01:00PM, Thursday 04 March 2021
CGI mock-up of new development
Developers have launched an application to build 439 flats on the site of the old Magnet Leisure Centre in Saint Cloud Way. All existing buildings on the site would be demolished and five new buildings would be erected in their place, under Countryside’s plans.
Most of the flats would be one or two-bedroom dwellings (166 one-bedroom, 255 two-bedroom) and overall, 130 of the new homes would be affordable.
The aim is for the buildings to be ‘energy efficient and sustainable’, making use of brown roofs and renewable energy technology.
The scheme will include 32 external cycle parking spaces and 350 car parking spaces.
Most of the car parking will be on the lower ground level, with 87 of them external to the buildings. Electric charging points will be included in 20 per cent of the parking spaces.
There will also be new ‘green link’ landscaping, providing access for pedestrians and cyclists between Kidwells Park, the Strand and the Moor, as well as a new pedestrian link to the town centre.
A new footway is proposed on the eastern border of the site, to address the lack of pedestrian footways on the western side of Holmanleaze.
The developers also propose to remove the ‘poor quality’ pedestrian bridge over Saint Could Way, replacing it with enhancements to the existing subway running underneath.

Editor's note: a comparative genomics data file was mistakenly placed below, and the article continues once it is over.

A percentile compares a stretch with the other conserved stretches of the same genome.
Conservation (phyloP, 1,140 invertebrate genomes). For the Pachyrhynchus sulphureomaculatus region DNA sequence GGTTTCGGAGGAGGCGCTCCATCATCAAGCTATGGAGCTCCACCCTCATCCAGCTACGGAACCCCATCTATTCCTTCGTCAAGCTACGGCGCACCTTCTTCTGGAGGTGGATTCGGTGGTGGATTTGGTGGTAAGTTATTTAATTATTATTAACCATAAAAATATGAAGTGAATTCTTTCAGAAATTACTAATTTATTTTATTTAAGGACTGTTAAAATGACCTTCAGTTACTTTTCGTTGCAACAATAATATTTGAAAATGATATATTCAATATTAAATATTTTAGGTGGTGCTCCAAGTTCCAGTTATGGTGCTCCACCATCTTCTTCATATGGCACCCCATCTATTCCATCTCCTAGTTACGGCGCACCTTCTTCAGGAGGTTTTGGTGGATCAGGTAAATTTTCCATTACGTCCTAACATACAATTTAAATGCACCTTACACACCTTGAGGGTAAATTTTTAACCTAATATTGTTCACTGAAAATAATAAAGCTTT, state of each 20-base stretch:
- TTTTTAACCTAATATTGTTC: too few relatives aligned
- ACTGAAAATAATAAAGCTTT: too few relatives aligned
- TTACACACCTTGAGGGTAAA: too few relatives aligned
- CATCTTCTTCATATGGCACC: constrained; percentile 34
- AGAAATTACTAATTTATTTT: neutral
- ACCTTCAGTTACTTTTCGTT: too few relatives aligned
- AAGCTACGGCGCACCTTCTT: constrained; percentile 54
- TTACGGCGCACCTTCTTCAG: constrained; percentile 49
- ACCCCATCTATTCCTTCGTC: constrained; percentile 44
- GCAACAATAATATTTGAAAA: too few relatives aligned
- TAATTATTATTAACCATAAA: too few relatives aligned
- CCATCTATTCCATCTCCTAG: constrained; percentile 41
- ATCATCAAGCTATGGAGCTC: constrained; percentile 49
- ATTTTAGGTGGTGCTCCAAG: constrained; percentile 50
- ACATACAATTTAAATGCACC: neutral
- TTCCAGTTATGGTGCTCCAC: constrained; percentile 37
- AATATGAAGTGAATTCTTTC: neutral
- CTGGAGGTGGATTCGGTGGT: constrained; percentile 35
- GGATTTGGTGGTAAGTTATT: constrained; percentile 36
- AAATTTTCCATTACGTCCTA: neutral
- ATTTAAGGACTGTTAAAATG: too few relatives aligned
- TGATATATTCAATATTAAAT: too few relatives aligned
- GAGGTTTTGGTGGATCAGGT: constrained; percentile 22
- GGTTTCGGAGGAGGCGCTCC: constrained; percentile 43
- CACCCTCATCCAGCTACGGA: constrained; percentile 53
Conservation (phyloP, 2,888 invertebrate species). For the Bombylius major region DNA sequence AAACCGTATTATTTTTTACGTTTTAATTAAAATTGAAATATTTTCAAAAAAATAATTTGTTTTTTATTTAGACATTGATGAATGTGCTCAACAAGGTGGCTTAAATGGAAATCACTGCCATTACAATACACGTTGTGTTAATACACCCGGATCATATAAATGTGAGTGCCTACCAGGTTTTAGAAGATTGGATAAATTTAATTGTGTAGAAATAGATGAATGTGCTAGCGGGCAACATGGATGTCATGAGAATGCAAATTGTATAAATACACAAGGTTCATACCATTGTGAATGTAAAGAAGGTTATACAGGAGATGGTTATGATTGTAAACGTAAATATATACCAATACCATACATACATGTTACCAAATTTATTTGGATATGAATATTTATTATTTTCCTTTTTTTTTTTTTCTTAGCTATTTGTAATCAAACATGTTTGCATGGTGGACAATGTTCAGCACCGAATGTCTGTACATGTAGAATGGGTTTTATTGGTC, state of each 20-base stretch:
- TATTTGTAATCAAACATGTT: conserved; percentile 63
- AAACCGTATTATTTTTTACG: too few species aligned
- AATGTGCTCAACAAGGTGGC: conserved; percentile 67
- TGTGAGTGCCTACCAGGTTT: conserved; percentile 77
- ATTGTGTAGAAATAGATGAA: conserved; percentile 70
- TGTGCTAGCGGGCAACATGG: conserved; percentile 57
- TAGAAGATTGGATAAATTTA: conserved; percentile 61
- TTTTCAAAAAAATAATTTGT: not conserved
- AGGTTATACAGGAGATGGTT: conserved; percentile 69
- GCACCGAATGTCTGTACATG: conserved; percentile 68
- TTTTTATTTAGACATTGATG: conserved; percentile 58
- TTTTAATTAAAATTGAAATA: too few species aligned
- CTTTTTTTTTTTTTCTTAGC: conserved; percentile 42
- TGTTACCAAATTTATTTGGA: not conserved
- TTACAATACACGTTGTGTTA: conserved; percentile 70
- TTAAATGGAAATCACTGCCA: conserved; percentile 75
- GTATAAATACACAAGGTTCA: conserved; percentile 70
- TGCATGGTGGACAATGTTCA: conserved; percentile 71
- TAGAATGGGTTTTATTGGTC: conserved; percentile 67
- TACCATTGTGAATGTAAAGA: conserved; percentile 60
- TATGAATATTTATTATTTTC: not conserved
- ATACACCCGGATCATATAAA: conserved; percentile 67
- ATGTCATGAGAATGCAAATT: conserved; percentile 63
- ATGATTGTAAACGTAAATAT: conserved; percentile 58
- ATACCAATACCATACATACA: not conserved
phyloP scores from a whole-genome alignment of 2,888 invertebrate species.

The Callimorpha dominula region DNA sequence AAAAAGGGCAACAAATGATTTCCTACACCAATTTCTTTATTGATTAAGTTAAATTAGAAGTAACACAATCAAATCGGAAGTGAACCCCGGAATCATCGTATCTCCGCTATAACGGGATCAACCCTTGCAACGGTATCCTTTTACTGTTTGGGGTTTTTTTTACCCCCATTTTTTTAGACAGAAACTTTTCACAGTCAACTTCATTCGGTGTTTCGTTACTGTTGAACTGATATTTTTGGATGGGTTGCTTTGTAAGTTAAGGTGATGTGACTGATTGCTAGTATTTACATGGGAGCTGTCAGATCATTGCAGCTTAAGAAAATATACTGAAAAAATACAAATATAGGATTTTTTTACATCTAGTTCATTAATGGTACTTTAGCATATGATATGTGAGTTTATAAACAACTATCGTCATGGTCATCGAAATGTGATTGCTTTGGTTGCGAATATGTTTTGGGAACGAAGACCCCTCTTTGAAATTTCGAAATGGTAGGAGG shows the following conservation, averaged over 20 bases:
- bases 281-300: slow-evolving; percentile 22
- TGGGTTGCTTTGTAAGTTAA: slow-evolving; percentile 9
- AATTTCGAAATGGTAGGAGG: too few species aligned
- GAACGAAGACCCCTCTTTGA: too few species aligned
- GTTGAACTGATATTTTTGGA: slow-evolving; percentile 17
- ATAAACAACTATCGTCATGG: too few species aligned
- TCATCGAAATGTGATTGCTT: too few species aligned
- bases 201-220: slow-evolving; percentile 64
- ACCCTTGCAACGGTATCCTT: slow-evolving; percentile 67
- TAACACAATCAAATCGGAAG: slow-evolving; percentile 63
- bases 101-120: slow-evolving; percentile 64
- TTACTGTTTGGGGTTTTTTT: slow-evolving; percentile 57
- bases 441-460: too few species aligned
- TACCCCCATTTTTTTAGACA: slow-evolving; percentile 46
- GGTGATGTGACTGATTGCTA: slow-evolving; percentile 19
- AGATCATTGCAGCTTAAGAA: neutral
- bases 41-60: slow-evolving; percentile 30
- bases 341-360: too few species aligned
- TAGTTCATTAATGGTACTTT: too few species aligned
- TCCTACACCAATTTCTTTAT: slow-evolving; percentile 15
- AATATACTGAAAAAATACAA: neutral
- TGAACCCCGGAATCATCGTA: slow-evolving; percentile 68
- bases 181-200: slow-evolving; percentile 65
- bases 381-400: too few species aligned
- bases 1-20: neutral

Countryside claims this will make the street ‘a safer and more inviting route’ for pedestrians wishing to access the town centre and reduce crime in the area.
Prior to putting forward a planning application, Countryside held public consultations receiving feedback from hundreds of residents.
More than half of those who responded agreed that public realm improvements will help enhance the area, while a majority said that the new pedestrian link and green landscaping was an important part of the proposals.
Countryside altered some of its designs after consultations, including the proposed height of the buildings, following concerns by residents that the previously planned structures were too tall.
Yet the proposed development still exceeds the upper building height threshold by one storey, making a maximum height of around 64m (210 feet).
The five buildings range in height from four storeys to 11 storeys. Every home will have private amenity space, with balconies measuring from a minimum of 5sqm.
The development ‘seeks to make a positive contribution to the character and appearance of the surrounding area’ by drawing on design features from surrounding buildings, while adding a ‘more modern design twist’.
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